Strategy Games, Games Needing Little Or No Equipment, Memory Games, Pencil and Paper Games

From the Scouts-L Games FAQ

Table of Contents

Mouse Trap Attack

You will need:
4 spring loaded mouse traps per team
An endless supply of rolled up paper balls

We will suppose that there are four teams or patrols of six boys. They are spaced at equal distances down the length of the hall. Each team or patrol has it's mouse traps cocked at one side of the hall on the floor. At the other side of the hall opposite each group of mouse traps are three attacking boys from each of the other patrols. These attacking boys are armed with rolled up balls of paper. Each patrol is allowed up to three defenders for their mouse traps. These defenders must sit on the floor half way between their mouse traps and the defenders. The attackers must lob the paper balls over the heads of the defenders and set off the mouse traps. The winning patrol is the one that has the last loaded mouse trap.

Mouse Trap Fishing Game

You will need:
1 spring loaded mouse trap
3 bamboo canes
3 lengths of string

Some objects such as plastic bottles to be picked up, for each team.

You will have to bore a hole or fit a screw eye in one end of each mouse trap so that it can be attached to a length of string. Each team stands at one side of the hall and the objects they have to collect such as plastic bottles are on the other side of the river (hall). The only way that they can get the objects, is to lash the three bamboo poles together to form a fishing pole and attach the string with the mouse trap attached to the end. You will have to show the Scouts how to cock the mouse traps safely or you may have to do some first aid on bruised fingers.

Submarines And Minefields

You will need:
Blindfolds for each member of the minefield

You split into two teams, one forms a line across the playing field. They are blindfolded and standing close enough together to touch hands. Each hand is a mine that will 'destroy' a ship (a member of the other team.) that team quietly tries to sneak along the line weaving in and out of the mines, (i.e. between their feet, or between two Scouts). we once had someone go fetch a utility ladder and climb over the minefield. After a minefield team member uses one hand and hits a ship, that hand is out of play for the round. Thus later ships may go through an unprotected area. Smaller Scouts usually win this one. When the whole team has gone through or not as the case may be, change over. At the end of the game, the winning team is the one that managed to get the most ships through the minefield.

Trader

You will need:
4 counters for each boy, red, blue green and yellow one of each color.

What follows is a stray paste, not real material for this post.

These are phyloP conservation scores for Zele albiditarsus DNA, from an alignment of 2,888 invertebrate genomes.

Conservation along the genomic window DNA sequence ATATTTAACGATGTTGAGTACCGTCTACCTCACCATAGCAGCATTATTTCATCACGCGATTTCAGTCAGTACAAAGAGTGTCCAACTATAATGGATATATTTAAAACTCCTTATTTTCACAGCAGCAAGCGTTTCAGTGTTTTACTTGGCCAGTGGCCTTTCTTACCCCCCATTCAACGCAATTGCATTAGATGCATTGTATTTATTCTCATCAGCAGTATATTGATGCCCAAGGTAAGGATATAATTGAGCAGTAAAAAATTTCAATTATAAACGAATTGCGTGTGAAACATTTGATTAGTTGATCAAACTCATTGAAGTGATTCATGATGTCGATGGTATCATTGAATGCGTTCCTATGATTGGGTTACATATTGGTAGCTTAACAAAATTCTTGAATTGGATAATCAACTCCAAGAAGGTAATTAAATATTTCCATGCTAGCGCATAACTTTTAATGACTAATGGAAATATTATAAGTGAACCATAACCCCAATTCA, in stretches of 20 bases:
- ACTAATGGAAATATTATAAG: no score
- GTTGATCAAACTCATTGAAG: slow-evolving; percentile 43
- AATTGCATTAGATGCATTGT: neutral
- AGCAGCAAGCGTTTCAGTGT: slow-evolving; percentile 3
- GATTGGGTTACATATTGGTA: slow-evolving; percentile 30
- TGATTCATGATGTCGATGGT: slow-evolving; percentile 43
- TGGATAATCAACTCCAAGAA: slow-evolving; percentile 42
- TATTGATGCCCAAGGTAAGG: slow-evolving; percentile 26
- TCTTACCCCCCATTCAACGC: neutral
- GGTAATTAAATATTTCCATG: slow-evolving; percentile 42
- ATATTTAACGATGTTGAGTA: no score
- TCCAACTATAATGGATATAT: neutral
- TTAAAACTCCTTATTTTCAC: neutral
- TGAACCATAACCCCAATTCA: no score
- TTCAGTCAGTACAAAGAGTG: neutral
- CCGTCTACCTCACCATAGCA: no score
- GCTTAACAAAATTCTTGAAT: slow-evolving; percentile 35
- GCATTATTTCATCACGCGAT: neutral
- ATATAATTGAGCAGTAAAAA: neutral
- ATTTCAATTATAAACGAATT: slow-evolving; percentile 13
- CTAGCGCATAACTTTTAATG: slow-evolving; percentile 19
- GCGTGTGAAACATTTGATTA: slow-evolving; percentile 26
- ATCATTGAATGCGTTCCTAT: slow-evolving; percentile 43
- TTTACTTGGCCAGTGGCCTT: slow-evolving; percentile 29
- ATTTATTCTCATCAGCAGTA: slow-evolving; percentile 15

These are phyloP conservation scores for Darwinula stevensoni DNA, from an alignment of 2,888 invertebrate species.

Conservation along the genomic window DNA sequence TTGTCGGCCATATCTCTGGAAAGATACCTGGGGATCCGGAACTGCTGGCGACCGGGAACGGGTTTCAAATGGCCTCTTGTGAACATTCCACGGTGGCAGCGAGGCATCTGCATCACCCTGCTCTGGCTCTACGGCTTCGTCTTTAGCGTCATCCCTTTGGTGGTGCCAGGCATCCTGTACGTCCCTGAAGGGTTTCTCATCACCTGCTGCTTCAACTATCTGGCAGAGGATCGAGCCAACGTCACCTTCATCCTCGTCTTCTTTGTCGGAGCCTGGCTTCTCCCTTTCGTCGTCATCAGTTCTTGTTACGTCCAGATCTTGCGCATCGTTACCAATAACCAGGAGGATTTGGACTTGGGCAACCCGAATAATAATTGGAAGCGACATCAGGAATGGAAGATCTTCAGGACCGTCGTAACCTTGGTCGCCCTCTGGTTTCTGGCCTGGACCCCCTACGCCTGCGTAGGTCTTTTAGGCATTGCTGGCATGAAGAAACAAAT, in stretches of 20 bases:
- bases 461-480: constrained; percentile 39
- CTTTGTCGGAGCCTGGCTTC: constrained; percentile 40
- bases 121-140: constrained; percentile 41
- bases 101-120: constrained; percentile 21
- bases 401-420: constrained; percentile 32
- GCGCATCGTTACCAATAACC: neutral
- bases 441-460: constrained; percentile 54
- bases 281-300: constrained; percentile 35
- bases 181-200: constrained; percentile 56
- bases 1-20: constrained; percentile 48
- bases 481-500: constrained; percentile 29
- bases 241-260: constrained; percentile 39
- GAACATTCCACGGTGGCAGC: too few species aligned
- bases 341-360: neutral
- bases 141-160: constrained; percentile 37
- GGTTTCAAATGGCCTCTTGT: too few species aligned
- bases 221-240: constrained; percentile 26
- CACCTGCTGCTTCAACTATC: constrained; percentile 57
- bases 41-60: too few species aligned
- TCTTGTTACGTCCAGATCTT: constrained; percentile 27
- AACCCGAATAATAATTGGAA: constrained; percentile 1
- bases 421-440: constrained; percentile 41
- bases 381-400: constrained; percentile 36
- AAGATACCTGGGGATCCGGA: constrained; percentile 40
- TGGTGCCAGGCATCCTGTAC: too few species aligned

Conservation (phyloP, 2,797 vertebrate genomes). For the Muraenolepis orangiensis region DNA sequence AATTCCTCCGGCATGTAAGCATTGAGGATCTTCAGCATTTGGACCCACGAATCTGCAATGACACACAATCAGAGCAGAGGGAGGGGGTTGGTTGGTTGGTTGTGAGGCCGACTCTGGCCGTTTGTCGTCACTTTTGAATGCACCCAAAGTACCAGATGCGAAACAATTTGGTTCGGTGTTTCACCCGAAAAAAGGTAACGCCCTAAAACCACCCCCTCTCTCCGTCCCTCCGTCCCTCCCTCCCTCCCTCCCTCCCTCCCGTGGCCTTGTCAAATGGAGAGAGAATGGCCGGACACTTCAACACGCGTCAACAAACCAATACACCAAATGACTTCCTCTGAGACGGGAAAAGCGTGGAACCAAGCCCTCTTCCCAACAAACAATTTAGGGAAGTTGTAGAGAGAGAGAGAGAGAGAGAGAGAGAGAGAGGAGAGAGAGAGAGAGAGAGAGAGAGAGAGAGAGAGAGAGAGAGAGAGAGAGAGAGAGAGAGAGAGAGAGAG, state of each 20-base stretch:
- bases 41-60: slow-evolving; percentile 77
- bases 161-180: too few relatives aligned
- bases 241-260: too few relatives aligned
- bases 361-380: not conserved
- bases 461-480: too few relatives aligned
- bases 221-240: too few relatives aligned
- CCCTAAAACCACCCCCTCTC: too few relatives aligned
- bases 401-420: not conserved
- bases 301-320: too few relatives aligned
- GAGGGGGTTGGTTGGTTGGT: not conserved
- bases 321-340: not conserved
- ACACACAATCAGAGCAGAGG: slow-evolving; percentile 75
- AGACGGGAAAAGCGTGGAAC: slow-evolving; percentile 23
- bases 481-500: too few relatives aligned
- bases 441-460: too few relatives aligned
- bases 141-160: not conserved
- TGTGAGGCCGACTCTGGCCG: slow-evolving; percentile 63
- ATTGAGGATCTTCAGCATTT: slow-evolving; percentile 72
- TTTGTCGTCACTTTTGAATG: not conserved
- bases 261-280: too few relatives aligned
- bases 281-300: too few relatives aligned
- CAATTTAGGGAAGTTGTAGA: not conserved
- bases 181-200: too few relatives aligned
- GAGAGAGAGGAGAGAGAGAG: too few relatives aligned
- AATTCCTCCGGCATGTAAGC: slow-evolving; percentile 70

When the game starts the boys are given a set time 5 to 10 minutes in which they are allowed to trade. They trade in the following manner. A boy approaches another boy with a counter in his left fist , he does not show the other boy what color he is holding. If they agree to trade then they give each other a counter taking care that they do not show the color they are swapping. Any boys who do not wish to trade simply cross their arms, this indicates that they are not open for trading. After the trading period is ended you show the lads the stock market chart shown below and get the lads to add up their scores.

Print out the following table and make copies.

4 Red counters 100 points
4 Green counters 60 points
3 of any color 40 points
Single Red 1 point
Single Green 4 points
4 Blue counters 80 points
4 Yellow counters 50 points
2 of any color 15
Single Blue 2 points
Single yellow 5 points

After they have added up their scores and you have found out which Scouts have the highest scores, collect the counters in and hand out one of each color again to the Scouts. Now play it again with the Scouts knowing the values and see the difference in tactics. From time to time you could introduce jokers these are White counters. You place some of these on the table and the boys are told they can take them if they wish. The value of these is unknown until they add up the scores. You then tell them that they either get 10 extra points for each White counter they have or minus 10 for each White counter they hold, much like Bulls and Bears in the stock market. You can decide if it is going to be a plus or a minus by either tossing a coin or rolling a dice.

The Trader Game - Altered Slightly

By Mike Stolz
Equipment:
4 chips for each boy, all of different colors (red, green, blue, yellow)

1 chip for each adult - white

(I made my chips by cutting 1 inch squares from colored cardboard)

Rules:

The boys are given a chip of each color. the adults each have one white chip. The boys get 7 to 10 minutes to 'trade' chips with each other or an adult. To trade, each boy holds a chip HIDDEN in one hand. When they agree on the trade, the chips are exchanged. ALL TRADES ARE FINAL! Boys who do not wish to trade should fold their arms to signal that they don't wish to trade. All trades are 1 chip at a time. Boys can also trade with adults if they want to. After the trading is over, show the boys the stock market list below and have them add up their scores.

Now that they know the value of the chips, let the boys play the game again. Collect and redistribute the chips, and see how trading tactics change. After the second trading period is over, add up the scores again and see how the boys did this time.

Stock Market Chart - Trading Chip Values

4 RED - 90 POINTS 1 (SINGLE) BLUE - 40 POINTS

4 GREEN - 0 POINTS 1 (SINGLE) YELLOW - 30 POINTS

4 YELLOW - 60 POINTS 1 (SINGLE) GREEN - 30 POINTS

4 BLUE - 50 POINTS 1 (SINGLE) RED - 20 POINTS

2 WHITE - 50 POINTS 1 (SINGLE) WHITE - 20 POINTS

3 OF ANY COLOR - 40 POINTS 2 OF ANY COLOR - 20 POINTS

Trading Post

You will need:
Two price lists, one of things that you are selling and one of things that you are prepared to buy back.

Various things for the teams to buy

You will also need some form of currency such as colored cards, paper or even beads.